Leg muscle structure and function in long-distance runners: Implications for medial tibial stress syndrome
Doctor of Philosophy
School of Medical, Indigenous and Health Sciences
Background: Current strategies used to prevent and manage medial tibial stress syndrome (MTSS) for long-distance runners are ineffective. To improve these strategies, we need to identify modifiable risk factors upon which future prospective treatment intervention studies and clinical management recommendations can be based.
Research question: The overall aim of this thesis was to systematically ascertain whether leg muscle structure and function are risk factors associated with the development of MTSS in long-distance runners.
Methods: To achieve the aim of this thesis, a systematic literature review was initially conducted to clarify whether the structure and function of the leg muscles were associated with MTSS (Chapter 2). The findings of this systematic literature review then helped to guide the development of the experimental research protocol (Chapter 3), which was used in the retrospective and prospective studies (Chapters 4, 5 and 6) to address a major gap in knowledge related to possible modifiable risk factors associated with developing MTSS. Sixty three long-distance runners (MTSS symptomatic = 11, asymptomatic = 52) were included in the retrospective and prospective studies of this thesis. Of the 52 asymptomatic long-distance runners assessed at baseline, 2 participants developed bilateral MTSS (incidence rate = 4.4%), 43 participants completed 12 months of running free of MTSS injury and 7 participants were lost to follow up. The retrospective and prospective studies aimed to determine whether the modifiable factors of leg muscle structure (leg girth and in vivo leg muscle size) and function (leg muscle strength and plantar flexor endurance capacity) of long-distance runners differed between MTSS symptomatic and asymptomatic long-distance runners (Chapter 4) or were associated with MTSS development (Chapter 5). Finally, modifiable factors reported to influence tibial bone load during the stance phase of running, including leg alignment and the active peak force, were assessed retrospectively and prospectively to determine whether they were associated with MTSS development (Chapter 6).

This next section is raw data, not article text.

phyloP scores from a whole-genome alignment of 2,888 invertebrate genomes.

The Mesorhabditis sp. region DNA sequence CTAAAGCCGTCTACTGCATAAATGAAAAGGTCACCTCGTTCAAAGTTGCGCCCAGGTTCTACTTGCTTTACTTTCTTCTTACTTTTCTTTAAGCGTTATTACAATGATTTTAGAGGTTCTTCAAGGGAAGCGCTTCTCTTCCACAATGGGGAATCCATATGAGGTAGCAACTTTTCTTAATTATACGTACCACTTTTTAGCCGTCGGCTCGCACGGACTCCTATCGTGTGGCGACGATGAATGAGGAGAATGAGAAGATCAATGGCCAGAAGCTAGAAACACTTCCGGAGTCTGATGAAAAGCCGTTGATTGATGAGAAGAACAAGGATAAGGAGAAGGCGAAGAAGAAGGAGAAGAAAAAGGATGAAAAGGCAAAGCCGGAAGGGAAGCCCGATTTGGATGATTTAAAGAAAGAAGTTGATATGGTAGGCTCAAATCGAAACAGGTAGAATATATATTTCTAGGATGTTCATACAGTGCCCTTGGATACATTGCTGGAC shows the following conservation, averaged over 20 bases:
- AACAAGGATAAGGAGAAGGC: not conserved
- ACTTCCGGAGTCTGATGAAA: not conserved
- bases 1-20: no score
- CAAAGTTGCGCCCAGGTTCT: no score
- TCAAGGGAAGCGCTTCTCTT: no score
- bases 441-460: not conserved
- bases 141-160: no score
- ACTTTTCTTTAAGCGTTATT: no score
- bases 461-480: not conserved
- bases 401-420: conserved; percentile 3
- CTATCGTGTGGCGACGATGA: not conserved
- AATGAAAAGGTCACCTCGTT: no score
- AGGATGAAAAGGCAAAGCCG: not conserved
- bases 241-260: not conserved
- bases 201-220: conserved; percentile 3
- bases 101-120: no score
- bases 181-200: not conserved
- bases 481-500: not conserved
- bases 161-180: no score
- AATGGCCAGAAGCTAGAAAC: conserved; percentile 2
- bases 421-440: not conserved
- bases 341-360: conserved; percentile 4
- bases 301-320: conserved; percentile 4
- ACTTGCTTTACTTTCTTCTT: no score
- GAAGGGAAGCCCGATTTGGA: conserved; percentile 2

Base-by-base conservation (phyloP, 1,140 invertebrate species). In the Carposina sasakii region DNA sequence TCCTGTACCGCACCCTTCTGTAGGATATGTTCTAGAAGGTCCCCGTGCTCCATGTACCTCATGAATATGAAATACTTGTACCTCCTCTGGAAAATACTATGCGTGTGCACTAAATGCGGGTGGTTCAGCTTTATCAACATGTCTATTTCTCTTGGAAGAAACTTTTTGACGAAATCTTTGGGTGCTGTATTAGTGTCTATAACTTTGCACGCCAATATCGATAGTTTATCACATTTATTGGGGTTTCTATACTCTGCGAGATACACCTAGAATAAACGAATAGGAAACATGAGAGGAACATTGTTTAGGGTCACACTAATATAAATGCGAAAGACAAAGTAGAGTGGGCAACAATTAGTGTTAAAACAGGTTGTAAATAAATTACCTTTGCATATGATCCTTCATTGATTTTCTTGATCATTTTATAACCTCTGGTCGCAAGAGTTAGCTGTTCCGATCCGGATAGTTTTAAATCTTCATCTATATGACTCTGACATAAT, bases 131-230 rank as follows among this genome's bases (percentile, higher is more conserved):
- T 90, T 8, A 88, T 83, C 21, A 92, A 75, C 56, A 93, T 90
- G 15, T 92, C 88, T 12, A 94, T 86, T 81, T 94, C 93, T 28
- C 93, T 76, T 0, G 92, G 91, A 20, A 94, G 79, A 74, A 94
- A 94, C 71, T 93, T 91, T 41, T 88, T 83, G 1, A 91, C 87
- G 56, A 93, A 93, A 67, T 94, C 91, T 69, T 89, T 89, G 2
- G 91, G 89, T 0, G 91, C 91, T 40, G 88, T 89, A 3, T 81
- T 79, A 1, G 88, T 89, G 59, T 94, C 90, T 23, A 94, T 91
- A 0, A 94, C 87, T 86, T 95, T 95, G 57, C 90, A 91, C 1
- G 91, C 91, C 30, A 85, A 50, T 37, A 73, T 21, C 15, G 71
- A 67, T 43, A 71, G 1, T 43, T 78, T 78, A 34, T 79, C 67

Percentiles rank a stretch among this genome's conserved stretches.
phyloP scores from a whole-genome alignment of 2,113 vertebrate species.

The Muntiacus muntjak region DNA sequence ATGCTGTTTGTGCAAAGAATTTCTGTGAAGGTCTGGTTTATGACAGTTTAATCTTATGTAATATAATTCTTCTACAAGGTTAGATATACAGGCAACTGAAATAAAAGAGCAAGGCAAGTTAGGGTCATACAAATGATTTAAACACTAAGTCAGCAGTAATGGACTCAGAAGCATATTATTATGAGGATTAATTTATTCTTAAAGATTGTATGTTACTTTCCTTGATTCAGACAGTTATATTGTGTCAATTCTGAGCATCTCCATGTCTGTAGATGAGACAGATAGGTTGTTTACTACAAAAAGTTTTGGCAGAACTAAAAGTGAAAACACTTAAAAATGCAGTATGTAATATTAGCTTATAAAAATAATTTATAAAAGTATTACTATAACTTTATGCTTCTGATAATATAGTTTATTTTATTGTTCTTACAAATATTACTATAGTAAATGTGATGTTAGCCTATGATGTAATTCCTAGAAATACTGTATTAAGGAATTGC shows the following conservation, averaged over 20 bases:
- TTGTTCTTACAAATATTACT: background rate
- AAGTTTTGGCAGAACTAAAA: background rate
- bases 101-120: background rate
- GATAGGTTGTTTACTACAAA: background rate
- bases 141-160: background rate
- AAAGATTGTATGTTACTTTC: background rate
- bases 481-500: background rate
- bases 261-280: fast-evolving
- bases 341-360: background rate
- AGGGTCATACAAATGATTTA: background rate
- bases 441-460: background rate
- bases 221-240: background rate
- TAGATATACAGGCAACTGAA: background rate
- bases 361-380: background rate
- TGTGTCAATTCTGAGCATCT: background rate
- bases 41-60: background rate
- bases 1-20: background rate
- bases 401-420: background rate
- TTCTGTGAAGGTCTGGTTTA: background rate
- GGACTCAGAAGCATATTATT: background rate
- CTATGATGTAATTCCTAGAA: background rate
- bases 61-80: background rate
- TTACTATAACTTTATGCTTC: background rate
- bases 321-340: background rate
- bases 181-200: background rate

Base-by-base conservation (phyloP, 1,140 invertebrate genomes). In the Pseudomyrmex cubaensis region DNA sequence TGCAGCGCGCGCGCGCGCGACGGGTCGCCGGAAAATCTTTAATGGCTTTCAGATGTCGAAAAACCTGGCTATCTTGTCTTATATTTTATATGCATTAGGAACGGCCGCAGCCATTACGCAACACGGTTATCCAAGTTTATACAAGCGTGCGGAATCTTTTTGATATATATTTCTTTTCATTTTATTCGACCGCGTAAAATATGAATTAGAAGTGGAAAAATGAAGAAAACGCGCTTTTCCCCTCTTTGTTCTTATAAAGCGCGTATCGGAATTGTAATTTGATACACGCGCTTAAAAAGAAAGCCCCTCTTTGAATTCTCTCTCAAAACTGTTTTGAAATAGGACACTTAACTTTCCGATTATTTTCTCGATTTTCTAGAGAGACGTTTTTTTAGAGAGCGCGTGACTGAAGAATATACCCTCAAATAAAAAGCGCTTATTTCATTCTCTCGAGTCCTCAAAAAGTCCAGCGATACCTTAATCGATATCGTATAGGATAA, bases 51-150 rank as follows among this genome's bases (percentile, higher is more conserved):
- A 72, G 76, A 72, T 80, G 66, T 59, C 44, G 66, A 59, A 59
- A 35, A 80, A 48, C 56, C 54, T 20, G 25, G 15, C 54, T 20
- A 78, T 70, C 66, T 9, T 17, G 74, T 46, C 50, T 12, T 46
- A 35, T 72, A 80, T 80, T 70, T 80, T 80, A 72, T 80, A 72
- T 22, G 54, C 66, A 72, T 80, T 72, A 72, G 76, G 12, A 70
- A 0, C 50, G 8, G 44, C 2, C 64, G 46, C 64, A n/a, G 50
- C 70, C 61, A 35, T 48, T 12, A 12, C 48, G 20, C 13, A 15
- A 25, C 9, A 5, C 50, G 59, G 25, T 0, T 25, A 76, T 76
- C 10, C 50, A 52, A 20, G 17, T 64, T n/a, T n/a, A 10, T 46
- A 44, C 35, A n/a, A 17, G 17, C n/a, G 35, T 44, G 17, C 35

Major conclusions: Based on the results of this thesis, it is recommended that clinicians assess plantar flexor muscle strength and endurance of asymptomatic and MTSS symptomatic long-distance runners. Asymptomatic long-distance runners with less gastrocnemius than soleus muscle strength could be at an increased risk of developing MTSS, and clinical management should aim to improve gastrocnemius muscle strength for these individuals. Improving the strength of the flexor hallucis longus, soleus, tibialis anterior and peroneal muscles is also recommended for individuals suffering from MTSS. Incorporating these recommendations into clinical management could improve the outcomes for long-distance runners at risk and currently suffering from MTSS.
Mattock, Joshua Paul McLean, Leg muscle structure and function in long-distance runners: Implications for medial tibial stress syndrome, Doctor of Philosophy thesis, School of Medical, Indigenous and Health Sciences, University of Wollongong, 2022. https://ro.uow.edu.au/theses1/1504
FoR codes (2008)
110601 Biomechanics, 110604 Sports Medicine, 110699 Human Movement and Sports Science not elsewhere classified
Unless otherwise indicated, the views expressed in this thesis are those of the author and do not necessarily represent the views of the University of Wollongong.